Theatre: Two Local Festivals Celebrate Ancient Greek Theatre

The Birds. Photo: Teddy Wolff
The Birds. Photo: Teddy Wolff

Despite their rigid structure, Ancient Greek plays resonate in whatever era they are presented. Gods and demigods dealt with the same jealousy, conflict, passion, and humor mortals encounter in the real world.  These powerful emotions are the centerpieces of two festivals:  The Third Annual Onassis  Festival, “Birds: A Festival Inspired by Aristophanes”, offers Nikos Karathanos’s magical production of the comedy at Brooklyn co-producer St. Anne’s Warehouse, and The Seeing Place Theater’s “Whistleblower Series” at the Lower East Side Paradise Factory features Brandon Walker’s timely and provocative recreation, The People vs. Antigone.

“Where are the birds?”  Pisthetaerus (Nikos Karathanos) and Euelpides (Aris Servetails) ask each other at the start of play.  The two Athenians left their city state in pursuit of the featured creatures to create a more peaceful, perfect world.  (The 414 BC premiere took place during The Peloponnesian War between Athens and Sparta.)  Yet doing so would upend the so-called natural order.

Initially, the Birds won’t have it.  They are an understandably angry mob who hate humans who eat, catch, torture and shoot them.  Slowly, they learn to trust the two well-meaning bird brains and build Cloudcukooland.  Vulgarity, improbability and chaos forms harmony, which attracts and meets with the Gods’ approval.

Director Karathanos, choreographer Amalia Bennett (who appears as two birds) and the performers create the antithesis of the traditional collective Chorus.  They might move as a unit but among the flock are, to name a few, bluebirds, parrots, cardinals and flamingos attired in color-coded Hawaiian shirts and cruise wear. Angelos Triantafyllou’s score is a lively dance beat replaces the atonal approximation of what the original sounded like.

The avian empire is an inclusive one for half-naked males and females, transgenders and non-genders.  The golden-haired, ball-gowned Nightingale (Vasiliki Driva) who reminds them of their pride of place in the Universe is a little person.  The Gods too are a surprisingly open society.  Disclosing the moving deus ex machina would spoil it.  This enforced ending can be nonsense.  Here it makes beautiful sense.

Cloudcukooland and Mount Olympus are two early examples of Cloud City.  Gulliver was contained in one.  Captain Kirk and Mr. Spock memorably investigated another. Darth Vader used Lando’s to capture Han and give Luke some unwelcome news reminiscent of a Greek myth.  At St. Anne’s, it is represented by a hanging a large cumulus cloud shaped out of cotton balls.  There is also a large lighted white ball representing the new utopia as an equal playing field uniting performers and audiences.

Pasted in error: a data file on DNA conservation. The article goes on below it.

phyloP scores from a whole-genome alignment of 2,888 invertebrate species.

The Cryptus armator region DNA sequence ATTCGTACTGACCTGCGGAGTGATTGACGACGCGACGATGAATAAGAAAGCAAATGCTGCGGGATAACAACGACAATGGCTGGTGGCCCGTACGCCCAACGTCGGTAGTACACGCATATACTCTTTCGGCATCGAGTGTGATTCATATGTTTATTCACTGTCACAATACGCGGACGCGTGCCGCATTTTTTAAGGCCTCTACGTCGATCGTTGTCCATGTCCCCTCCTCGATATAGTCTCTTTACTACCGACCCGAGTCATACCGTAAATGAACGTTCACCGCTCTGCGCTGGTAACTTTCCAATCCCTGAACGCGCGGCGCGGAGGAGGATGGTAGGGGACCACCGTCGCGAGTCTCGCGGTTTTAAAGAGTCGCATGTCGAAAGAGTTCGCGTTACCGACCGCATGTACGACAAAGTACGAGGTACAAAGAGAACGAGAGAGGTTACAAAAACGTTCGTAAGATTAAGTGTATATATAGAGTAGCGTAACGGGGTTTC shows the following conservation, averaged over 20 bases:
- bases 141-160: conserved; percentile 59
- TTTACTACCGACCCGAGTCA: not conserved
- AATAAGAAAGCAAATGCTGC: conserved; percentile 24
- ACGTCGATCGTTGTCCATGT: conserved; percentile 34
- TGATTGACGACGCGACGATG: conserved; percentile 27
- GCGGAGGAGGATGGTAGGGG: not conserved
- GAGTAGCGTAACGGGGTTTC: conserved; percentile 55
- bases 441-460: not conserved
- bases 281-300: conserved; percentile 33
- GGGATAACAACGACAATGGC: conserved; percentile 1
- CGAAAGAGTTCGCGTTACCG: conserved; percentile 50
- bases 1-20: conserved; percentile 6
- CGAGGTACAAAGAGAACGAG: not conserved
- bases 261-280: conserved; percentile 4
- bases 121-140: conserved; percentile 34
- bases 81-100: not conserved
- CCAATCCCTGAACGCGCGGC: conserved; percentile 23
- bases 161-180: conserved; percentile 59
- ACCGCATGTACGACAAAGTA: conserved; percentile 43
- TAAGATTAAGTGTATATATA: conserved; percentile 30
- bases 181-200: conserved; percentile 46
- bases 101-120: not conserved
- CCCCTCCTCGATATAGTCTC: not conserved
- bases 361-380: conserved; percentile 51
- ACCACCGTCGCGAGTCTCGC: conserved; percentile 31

Of course, there is a wall representing several ideas but never outright its current connotation.  Those who own up to that idea don’t care about Cloudcukooland, and if they got there, be chased away by angry birds that they won’t find on their phones.

The People vs. Antigone never shies away from the current political climate.  King Creon of Thebes (Alan Altschuler) is business-attired, crude despot cashing in on the family tragedy of brother-in-law Oedipus marrying his mother Jocasta.  The ill-fated couple’s surviving children Antigone (Sabrina Schlegel-Mejia) and Ismene (Gaia Visnar) are disqualified because of their sex – something Sophocles didn’t bother with but Brandon Walker does

Still, it’s not the throne or marriage to the devoted Haemon (Joshua George) Antigone wants: she wants to bury her justifiably rebellious brother Polyneices.  He and he fourth sibling Eteocles killed each other vying for the throne.  Antigone’s sense of family honor and justice ends tragically for the remainder of this dysfunctional family.

While the “People” are represented by Guard Clinton Powell who is both observer and participant, Walker emphasizes that Creon regards the people as a mindless crowd.  He “works” only for himself.  He refuses to bury his nephew because he fears changing “the law” will make him look weak, which he is already.  In halfheartedly trying to pardon Antigone, he and everyone else knows he will punish her to the full extent of that law.  Besides, she won’t give in because of her love of family and strong codes of ethics.

Antigone, along with the two previous Theban plays Oedipus the King and Oedipus at Colonus, are still culturally relevant enough not to hold surprises for casual theatregoers or students exposed to a thoughtful core curriculum.  Yet Walker’s writing and direction is tense.  His focus on the minor characters of Ismene and Creon’s wife Eurydice (Isa Goldberg) shifts the focus from fate to family.  The cast forms a strong, yet bitterly divided family with Sabrina Schlegel-Mejia as its true head.  With a sustained choked sob, she may not have persuaded her extended family but everyone else was on her side.


The Birds runs through May 13 at St. Anne’s Warehouse (Brooklyn Bridge Park/45 Water Street).  Running time is two hours without intermission.  Projected English subtitles provided.  A limited number of tickets may become available on the night of each performance. There is an in-person ticket waitlist at the box office one hour prior to showtime.

Information on Birds: A Festival Inspired by Aristophanes is located on Onassis Foundation USA website.  Events take place around NYC through July 8, 2018.

Remaining performances of The People vs. Antigone are on May 10, 11, 12, and 13, 2018 at The Paradise Factory (64 East 4th Street, NYC).  Running time is 90 minutes without intermission.

The Seeing Place’ Theater’s  Whistleblower Series runs through May 13, 2018.  Other plays in the festival are I Am My Own Wife and My Name is Rachel Corrie.  Further schedule and ticket information are on the company’s website.


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